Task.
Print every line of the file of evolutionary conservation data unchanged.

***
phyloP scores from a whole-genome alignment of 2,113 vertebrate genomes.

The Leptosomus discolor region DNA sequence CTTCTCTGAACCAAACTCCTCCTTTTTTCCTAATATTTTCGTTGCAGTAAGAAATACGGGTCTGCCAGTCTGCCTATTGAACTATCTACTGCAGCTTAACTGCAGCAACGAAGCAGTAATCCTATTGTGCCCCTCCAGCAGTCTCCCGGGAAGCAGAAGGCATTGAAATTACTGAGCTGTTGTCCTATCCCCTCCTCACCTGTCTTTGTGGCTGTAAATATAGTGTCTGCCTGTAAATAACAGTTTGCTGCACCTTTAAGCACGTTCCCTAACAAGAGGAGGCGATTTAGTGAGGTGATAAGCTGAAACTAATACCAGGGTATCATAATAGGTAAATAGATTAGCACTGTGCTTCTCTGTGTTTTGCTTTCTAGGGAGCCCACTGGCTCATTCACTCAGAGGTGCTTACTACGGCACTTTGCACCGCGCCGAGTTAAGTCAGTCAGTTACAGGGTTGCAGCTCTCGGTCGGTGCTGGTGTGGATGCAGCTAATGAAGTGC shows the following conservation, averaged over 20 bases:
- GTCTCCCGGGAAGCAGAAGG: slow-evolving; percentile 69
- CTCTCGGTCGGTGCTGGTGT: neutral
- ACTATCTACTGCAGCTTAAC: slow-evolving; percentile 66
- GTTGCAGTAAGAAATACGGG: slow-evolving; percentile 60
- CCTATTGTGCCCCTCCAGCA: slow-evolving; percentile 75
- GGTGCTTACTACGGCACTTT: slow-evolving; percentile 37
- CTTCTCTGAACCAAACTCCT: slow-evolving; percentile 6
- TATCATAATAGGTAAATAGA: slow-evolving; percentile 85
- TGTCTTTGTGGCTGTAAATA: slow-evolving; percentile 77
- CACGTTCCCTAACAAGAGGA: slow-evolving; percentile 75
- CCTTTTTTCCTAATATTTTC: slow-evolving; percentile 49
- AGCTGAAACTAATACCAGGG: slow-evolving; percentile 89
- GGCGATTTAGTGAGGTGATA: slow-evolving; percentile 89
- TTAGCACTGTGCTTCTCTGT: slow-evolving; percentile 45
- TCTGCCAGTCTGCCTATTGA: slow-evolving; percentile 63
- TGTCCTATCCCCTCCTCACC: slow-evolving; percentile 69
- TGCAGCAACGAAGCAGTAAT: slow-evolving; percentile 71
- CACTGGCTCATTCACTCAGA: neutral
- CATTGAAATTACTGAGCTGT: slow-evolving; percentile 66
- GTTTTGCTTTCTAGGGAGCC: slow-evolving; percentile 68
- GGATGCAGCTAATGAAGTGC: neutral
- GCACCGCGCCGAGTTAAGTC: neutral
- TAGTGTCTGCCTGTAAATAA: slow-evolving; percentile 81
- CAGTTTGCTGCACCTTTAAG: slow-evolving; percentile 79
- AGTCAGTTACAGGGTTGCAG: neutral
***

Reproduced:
phyloP scores from a whole-genome alignment of 2,113 vertebrate genomes.

The Leptosomus discolor region DNA sequence CTTCTCTGAACCAAACTCCTCCTTTTTTCCTAATATTTTCGTTGCAGTAAGAAATACGGGTCTGCCAGTCTGCCTATTGAACTATCTACTGCAGCTTAACTGCAGCAACGAAGCAGTAATCCTATTGTGCCCCTCCAGCAGTCTCCCGGGAAGCAGAAGGCATTGAAATTACTGAGCTGTTGTCCTATCCCCTCCTCACCTGTCTTTGTGGCTGTAAATATAGTGTCTGCCTGTAAATAACAGTTTGCTGCACCTTTAAGCACGTTCCCTAACAAGAGGAGGCGATTTAGTGAGGTGATAAGCTGAAACTAATACCAGGGTATCATAATAGGTAAATAGATTAGCACTGTGCTTCTCTGTGTTTTGCTTTCTAGGGAGCCCACTGGCTCATTCACTCAGAGGTGCTTACTACGGCACTTTGCACCGCGCCGAGTTAAGTCAGTCAGTTACAGGGTTGCAGCTCTCGGTCGGTGCTGGTGTGGATGCAGCTAATGAAGTGC shows the following conservation, averaged over 20 bases:
- GTCTCCCGGGAAGCAGAAGG: slow-evolving; percentile 69
- CTCTCGGTCGGTGCTGGTGT: neutral
- ACTATCTACTGCAGCTTAAC: slow-evolving; percentile 66
- GTTGCAGTAAGAAATACGGG: slow-evolving; percentile 60
- CCTATTGTGCCCCTCCAGCA: slow-evolving; percentile 75
- GGTGCTTACTACGGCACTTT: slow-evolving; percentile 37
- CTTCTCTGAACCAAACTCCT: slow-evolving; percentile 6
- TATCATAATAGGTAAATAGA: slow-evolving; percentile 85
- TGTCTTTGTGGCTGTAAATA: slow-evolving; percentile 77
- CACGTTCCCTAACAAGAGGA: slow-evolving; percentile 75
- CCTTTTTTCCTAATATTTTC: slow-evolving; percentile 49
- AGCTGAAACTAATACCAGGG: slow-evolving; percentile 89
- GGCGATTTAGTGAGGTGATA: slow-evolving; percentile 89
- TTAGCACTGTGCTTCTCTGT: slow-evolving; percentile 45
- TCTGCCAGTCTGCCTATTGA: slow-evolving; percentile 63
- TGTCCTATCCCCTCCTCACC: slow-evolving; percentile 69
- TGCAGCAACGAAGCAGTAAT: slow-evolving; percentile 71
- CACTGGCTCATTCACTCAGA: neutral
- CATTGAAATTACTGAGCTGT: slow-evolving; percentile 66
- GTTTTGCTTTCTAGGGAGCC: slow-evolving; percentile 68
- GGATGCAGCTAATGAAGTGC: neutral
- GCACCGCGCCGAGTTAAGTC: neutral
- TAGTGTCTGCCTGTAAATAA: slow-evolving; percentile 81
- CAGTTTGCTGCACCTTTAAG: slow-evolving; percentile 79
- AGTCAGTTACAGGGTTGCAG: neutral